Your SQL is tuned perfectly and delivers thousands of rows in milliseconds on your test system, but your end users are complaining about slow application performance. Time is of the essence because poor performance affects productivity and the company’s ability to make money. Everybody is looking at the database as the culprit. You know it’s not. But what do you do? Let us learn in this blog about How to Identify Application vs Network Performance Issues?
Using SQL Server Dynamic Management Views (DMV) you can run a query on sys.dm_os_wait_stats that will return stats that will help determine if it’s a CPU, Memory, or I/O issue. The columns for sys.dm_os_wait_stats provided by Microsoft can be found here. In this case, we are interested in wait_type and wait_time_ms. Create a query that results in wait_type being sorted by highest to lowest wait_time_ms. If the top wait_type is ASYNC_NETWORK_IO you probably have a problem either with the client-side of the application or the network.
It is not unusual for some client applications such as those built on MS Access to wait for an ACK from SQL Server for each row it is retrieved. If there is a large result set, then all those ACKs add up to significant wait times. Such applications should be restructured so that they issue the ACK for batches of rows rather than by single rows.
If the client app is well behaved in terms of handling large result sets, then you should start considering that you have a network issue. In this case, you need to consider the end user and/or app server locations. It could be that end users within the physical data center location have no problems, but those located in branches or home offices do. Using perfmon you can check stats such as output queue length (if it’s 2 or more you have network saturation/latency issues), bandwidth level, and available bandwidth (if traffic exceeds 65% of capacity the network can be an issue). You will want to run this on both the SQL Server and some representative clients.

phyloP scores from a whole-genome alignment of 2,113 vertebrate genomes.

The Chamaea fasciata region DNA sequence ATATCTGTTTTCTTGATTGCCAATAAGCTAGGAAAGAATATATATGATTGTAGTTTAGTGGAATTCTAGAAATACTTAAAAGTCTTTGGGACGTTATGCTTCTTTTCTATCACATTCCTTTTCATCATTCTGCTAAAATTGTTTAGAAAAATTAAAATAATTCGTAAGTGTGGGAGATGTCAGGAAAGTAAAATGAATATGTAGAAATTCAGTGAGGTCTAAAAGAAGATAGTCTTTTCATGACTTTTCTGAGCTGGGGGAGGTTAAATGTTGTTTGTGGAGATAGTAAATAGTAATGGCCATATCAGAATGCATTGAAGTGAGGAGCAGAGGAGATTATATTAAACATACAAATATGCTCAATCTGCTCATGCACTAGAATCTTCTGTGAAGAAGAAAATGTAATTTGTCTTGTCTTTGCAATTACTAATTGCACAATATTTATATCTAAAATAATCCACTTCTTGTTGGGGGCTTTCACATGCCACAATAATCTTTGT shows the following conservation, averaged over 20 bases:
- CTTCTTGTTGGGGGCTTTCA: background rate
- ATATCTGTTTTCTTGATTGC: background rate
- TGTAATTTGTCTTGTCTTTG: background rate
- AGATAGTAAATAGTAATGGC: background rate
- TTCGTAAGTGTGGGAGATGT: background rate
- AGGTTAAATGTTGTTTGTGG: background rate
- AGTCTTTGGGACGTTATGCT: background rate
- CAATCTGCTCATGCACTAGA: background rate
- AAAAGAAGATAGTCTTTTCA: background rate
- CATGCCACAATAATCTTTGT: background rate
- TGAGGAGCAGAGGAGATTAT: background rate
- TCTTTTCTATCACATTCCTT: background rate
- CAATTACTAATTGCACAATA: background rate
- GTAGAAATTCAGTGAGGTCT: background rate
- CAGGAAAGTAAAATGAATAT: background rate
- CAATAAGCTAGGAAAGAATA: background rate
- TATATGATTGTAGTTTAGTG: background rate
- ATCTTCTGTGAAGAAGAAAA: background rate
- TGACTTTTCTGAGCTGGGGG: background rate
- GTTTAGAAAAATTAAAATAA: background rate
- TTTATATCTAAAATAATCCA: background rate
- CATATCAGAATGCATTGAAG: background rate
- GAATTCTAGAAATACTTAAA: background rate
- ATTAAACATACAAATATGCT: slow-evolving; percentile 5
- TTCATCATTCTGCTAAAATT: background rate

In the case of the performance issue being related to the network, you have three basic choices:
- Upgrade network bandwidth. If available, this can be expensive – especially if you have multiple remote sites/users that need upgrading. And it’s a recurring monthly cost.
- Purchase WAN Acceleration appliances. This can be expensive as you would need the appliance at each location where the performance issue is occurring. Additionally, WAN Accelerators commonly will issue a false ACK to SQL Server – which does accelerate traffic, but also puts your data at risk since you cannot ensure that it was delivered. Many shops with WAN Accelerators turn them off for SQL Server traffic for this reason.
- NitroAccelerator is software from Nitrosphere that runs on each endpoint, so you can install it at each location having performance issues. It optimizes SQL Server’s TDS (Tabular Data Stream) protocol by compressing and optionally encrypting traffic between SQL Server and the connecting application (another SQL Server, client app, or app server). It is relatively low cost compared to the first two options and ensures full data recovery as it is compatible with SQL Server’s recovery processes. The nice thing with this option is it can be remotely installed and requires no configuration so you can address the issue in literally minutes.
It is important that before you look for solutions that you know what the cause is of the problem. Why fix a network issue if it is an application problem and vice versa? Using simple techniques as described can help you avoid unnecessary costs and solve the problem quickly with minimal disruption. Let us learn about Network Performance?
Reference: Pinal Dave (https://blog.sqlauthority.com)